Below is a shortlist of all the important articles from newspapers.
India must use, share covid data transparently: Kiran Mazumdar-Shaw
A lack of sufficient vaccines has hampered India’s drive to inoculate a majority of its population by year-end, according to Biocon chairperson Kiran Mazumdar-Shaw, in an interview with the Economic Times.
What she says: She emphasised the need to speedily ramp up domestic production of vaccines.
Decrying the country’s “lack of scientific temperament,” she urged greater transparency in sharing data on the pandemic and said India has great potential to plan and respond to the virus based on such inputs.
She calls for a smarter, more data-led initiative to deliver vaccines and inoculate the most vulnerable.
Vaccine imports will be limited. The government cannot rely heavily on imported vaccines.
India is missing out on a huge opportunity by not focusing on data gathering and analysis.
Local automakers flag Tesla sops call
Indian automakers have raised concerns about the tax concessions sought by the world’s most valued automotive company, Tesla Inc, on fully built imported electric vehicles (EV) ahead of the local launch, the Economic Times reports.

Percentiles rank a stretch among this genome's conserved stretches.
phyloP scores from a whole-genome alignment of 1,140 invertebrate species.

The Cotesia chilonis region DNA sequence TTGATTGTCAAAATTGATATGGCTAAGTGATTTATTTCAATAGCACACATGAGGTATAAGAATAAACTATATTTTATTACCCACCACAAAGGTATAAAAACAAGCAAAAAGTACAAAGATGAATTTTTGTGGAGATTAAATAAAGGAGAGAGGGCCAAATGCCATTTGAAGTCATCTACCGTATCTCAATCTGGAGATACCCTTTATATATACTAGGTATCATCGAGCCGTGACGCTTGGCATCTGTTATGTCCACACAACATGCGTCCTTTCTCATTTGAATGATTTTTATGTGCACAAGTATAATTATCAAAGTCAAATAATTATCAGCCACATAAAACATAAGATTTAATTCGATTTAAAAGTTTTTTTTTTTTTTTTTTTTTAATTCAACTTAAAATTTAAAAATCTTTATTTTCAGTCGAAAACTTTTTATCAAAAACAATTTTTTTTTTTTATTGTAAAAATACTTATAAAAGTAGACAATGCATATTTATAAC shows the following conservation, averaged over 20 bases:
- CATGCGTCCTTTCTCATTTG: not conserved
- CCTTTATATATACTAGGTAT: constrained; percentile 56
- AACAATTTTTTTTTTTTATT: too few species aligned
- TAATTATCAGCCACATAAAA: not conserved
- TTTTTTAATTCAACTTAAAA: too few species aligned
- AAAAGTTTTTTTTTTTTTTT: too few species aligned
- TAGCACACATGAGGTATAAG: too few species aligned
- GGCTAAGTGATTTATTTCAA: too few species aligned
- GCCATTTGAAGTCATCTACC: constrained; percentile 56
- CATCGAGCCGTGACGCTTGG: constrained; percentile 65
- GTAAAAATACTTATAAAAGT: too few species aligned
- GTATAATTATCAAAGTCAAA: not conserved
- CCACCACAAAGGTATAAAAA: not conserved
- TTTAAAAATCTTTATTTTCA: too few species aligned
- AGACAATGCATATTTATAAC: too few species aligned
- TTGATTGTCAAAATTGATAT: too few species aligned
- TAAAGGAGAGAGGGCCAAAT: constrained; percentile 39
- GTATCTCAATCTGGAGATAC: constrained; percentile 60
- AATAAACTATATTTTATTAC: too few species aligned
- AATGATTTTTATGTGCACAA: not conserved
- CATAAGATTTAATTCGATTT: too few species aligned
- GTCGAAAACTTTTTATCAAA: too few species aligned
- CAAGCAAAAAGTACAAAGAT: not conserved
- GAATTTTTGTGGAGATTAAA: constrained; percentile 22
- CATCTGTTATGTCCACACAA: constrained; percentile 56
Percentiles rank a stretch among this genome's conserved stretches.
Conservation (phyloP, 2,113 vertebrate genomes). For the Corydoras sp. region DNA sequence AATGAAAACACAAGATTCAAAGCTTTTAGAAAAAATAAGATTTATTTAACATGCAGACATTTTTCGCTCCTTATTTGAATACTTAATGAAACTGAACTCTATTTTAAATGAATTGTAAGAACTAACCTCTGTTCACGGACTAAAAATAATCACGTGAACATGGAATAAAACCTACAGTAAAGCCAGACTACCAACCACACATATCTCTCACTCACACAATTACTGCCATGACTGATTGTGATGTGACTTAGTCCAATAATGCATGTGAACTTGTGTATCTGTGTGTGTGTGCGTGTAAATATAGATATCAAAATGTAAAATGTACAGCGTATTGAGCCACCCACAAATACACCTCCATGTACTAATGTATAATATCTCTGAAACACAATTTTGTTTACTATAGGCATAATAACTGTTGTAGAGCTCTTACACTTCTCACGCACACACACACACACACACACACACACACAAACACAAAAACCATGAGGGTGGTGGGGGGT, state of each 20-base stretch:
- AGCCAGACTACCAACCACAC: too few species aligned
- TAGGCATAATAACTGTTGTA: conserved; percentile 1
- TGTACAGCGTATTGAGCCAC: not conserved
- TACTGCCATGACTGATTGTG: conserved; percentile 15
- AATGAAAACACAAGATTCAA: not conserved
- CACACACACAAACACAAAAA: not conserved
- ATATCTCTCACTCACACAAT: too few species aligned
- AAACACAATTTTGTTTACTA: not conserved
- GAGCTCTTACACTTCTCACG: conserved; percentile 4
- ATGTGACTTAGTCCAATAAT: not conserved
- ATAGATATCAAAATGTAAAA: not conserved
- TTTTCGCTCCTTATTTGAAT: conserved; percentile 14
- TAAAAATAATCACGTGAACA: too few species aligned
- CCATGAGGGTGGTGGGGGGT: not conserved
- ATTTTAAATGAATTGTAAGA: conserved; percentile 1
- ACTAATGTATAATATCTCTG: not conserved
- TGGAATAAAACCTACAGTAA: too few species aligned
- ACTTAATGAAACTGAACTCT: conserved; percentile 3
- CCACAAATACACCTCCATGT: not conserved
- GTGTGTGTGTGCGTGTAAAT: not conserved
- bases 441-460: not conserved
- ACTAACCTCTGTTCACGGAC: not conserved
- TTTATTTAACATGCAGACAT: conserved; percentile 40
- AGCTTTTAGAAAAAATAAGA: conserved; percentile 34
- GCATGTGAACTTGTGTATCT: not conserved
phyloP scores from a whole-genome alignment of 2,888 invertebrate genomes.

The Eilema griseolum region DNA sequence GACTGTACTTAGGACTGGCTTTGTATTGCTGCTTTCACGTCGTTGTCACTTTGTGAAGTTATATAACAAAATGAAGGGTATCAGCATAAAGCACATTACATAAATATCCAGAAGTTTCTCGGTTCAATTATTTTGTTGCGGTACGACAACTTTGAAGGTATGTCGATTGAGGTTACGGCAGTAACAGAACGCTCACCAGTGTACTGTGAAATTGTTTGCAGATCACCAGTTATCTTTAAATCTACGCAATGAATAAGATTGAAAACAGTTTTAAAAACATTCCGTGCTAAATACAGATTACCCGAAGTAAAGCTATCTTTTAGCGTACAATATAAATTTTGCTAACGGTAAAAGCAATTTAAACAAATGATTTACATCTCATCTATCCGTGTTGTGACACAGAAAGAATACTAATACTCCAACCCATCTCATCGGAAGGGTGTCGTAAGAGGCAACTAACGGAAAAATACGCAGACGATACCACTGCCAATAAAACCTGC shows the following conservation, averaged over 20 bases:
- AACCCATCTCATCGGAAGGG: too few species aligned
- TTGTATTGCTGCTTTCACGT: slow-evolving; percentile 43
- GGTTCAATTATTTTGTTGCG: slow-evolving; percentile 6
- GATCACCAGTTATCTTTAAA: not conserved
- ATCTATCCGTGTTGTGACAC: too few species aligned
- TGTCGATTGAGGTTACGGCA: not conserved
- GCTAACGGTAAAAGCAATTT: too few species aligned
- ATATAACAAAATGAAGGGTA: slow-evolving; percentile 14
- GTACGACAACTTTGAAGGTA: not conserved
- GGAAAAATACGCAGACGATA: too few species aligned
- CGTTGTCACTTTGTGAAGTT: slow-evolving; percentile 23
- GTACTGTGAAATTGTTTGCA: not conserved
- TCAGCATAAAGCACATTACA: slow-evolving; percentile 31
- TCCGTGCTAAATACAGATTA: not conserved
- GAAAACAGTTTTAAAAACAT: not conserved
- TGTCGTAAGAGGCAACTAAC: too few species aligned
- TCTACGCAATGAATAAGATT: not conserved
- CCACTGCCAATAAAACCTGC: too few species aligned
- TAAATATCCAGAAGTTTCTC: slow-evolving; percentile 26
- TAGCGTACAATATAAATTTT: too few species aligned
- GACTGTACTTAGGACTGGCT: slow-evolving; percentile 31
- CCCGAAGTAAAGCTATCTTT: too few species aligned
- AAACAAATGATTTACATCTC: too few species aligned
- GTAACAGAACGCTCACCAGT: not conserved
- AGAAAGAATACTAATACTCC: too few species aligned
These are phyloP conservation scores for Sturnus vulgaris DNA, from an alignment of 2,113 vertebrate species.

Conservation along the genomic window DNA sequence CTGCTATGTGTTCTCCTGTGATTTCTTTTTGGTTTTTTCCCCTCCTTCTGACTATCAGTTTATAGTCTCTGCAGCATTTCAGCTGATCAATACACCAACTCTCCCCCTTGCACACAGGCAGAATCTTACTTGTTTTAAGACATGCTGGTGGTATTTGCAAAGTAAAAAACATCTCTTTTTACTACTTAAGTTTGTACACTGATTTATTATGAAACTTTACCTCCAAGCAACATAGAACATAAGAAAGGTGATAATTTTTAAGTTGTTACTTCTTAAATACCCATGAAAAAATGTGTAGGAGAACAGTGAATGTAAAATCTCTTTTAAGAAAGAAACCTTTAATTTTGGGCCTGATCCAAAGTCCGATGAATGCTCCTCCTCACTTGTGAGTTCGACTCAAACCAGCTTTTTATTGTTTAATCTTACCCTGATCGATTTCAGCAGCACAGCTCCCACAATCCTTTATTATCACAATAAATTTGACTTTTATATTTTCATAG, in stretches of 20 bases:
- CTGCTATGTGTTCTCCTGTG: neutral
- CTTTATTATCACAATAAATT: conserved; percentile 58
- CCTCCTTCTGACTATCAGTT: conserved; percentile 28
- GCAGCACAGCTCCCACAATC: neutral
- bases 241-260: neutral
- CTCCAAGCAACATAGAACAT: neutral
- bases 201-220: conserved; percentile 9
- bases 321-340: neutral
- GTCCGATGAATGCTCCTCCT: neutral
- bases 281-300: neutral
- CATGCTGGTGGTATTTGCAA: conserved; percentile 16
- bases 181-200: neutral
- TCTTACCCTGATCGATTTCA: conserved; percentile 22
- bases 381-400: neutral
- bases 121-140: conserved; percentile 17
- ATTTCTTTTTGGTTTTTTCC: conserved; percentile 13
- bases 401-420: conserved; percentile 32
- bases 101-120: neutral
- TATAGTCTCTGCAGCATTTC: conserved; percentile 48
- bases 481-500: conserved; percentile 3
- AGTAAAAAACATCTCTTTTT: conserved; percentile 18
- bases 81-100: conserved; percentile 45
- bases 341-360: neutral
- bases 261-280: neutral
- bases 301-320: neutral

Why it's a concern: The concern from domestic vehicle makers comes close on the heels of the US electric carmaker’s letters to the ministries of finance, commerce and industry, road transport and highways, and Niti Aayog.
Elon Musk: “We want to do so (launch vehicles ASAP in India), but import duties are the highest in the world, by far, of any large country.”
The Tesla CEO said that the company can only consider setting up a factory locally if it succeeds with imported models.